Amanjot Bains (12th), Reporter

Jalaluddin al-Rumi is a renowned thirteenth century Persian poet who wrote about the ways of humanity and spiritual arguments. He is greatly appreciated by this generation as well as previous generations because of how relatable Rumi’s words are.

Now, Hollywood wants to present Rumi’s story to all audiences. Screenwriter David Franzoni and producer Stephen Joel Brown have their sights set on Leonardo DiCaprio to play the lead role of Rumi. But will the viewers be satisfied with a white man playing the role of a Persian?

Some argue that it is necessary to show the world the positive side to Islam, to ease the tensions between the world and Islam, and if a white actor will get the most positive recognition, so be it.

On the other hand, the hashtag #RumiWasntWhite has been going around on Twitter and other social media platforms. Those who do not want DiCaprio to play Rumi have even gone as far to start many petitions across the Internet. These petitions have thousands of supporters who have signed their agreement.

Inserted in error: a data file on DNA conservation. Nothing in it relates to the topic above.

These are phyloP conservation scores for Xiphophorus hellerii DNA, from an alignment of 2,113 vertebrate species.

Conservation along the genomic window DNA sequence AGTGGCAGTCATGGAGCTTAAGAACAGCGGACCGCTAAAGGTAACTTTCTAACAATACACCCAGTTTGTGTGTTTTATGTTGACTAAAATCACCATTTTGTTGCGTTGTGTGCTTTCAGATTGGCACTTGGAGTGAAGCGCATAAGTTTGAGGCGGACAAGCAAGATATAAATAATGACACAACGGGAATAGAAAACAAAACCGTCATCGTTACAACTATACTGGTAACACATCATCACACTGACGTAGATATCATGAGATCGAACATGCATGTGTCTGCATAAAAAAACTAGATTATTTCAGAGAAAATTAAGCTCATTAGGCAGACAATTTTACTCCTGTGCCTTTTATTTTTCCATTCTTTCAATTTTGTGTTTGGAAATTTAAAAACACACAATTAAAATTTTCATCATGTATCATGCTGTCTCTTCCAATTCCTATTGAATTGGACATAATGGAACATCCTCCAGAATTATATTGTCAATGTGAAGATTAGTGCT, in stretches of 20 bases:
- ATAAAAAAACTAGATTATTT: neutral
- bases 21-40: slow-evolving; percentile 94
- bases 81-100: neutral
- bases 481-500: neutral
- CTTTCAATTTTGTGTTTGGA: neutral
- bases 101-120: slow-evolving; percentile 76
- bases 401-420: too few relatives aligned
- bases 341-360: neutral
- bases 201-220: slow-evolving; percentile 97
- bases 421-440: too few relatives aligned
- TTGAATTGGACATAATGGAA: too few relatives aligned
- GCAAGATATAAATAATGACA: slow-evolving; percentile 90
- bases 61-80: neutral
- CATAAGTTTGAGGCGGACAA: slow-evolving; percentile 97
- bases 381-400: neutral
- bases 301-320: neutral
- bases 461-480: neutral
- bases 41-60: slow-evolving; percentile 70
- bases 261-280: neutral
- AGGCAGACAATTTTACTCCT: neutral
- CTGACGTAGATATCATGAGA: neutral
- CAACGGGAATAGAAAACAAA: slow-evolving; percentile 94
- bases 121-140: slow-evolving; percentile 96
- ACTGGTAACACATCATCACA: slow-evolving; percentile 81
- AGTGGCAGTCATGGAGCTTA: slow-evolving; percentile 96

Their argument is that Hollywood is whitewashing everything. This is apparent even to viewers who do not pay close attention to the details. In The Prince of Persia, white actors (and actresses) are cast as Middle Easterners and Asians. In Argo, an American of Irish descent was chosen to play an American of Mexican descent. In Breakfast at Tiffany’s, Mickey Rooney (white) played an angry Japanese neighbor. Need the list go on?

Another point that these petitioners are presenting is that it is so easy for Hollywood to get Middle Eastern actors to play the role of the bad guys, the terrorists. However, when it comes to showing them in a positive manner, Middle Easterners are not even on the audition list. This also applies to many other races for other stereotypes.

Hollywood directors have a common excuse in their defense. Actors and actresses of minority ethnicities do not have as much star power in the film industry to be a part of big budget movies. The question is, how will they achieve the “star power” if they are never given the chance?

Even though Leonardo DiCaprio is the first choice for Franzoni and Brown, he has not been asked, and sources close to DiCaprio have clearly stated that he will not be pursuing the role of Rumi.

Even so, should Leonardo DiCaprio have been considered to play the role of a Persian poet despite his not being of Persian descent? Would he be a better choice to get more exposure, or should a Middle Eastern actor get the chance?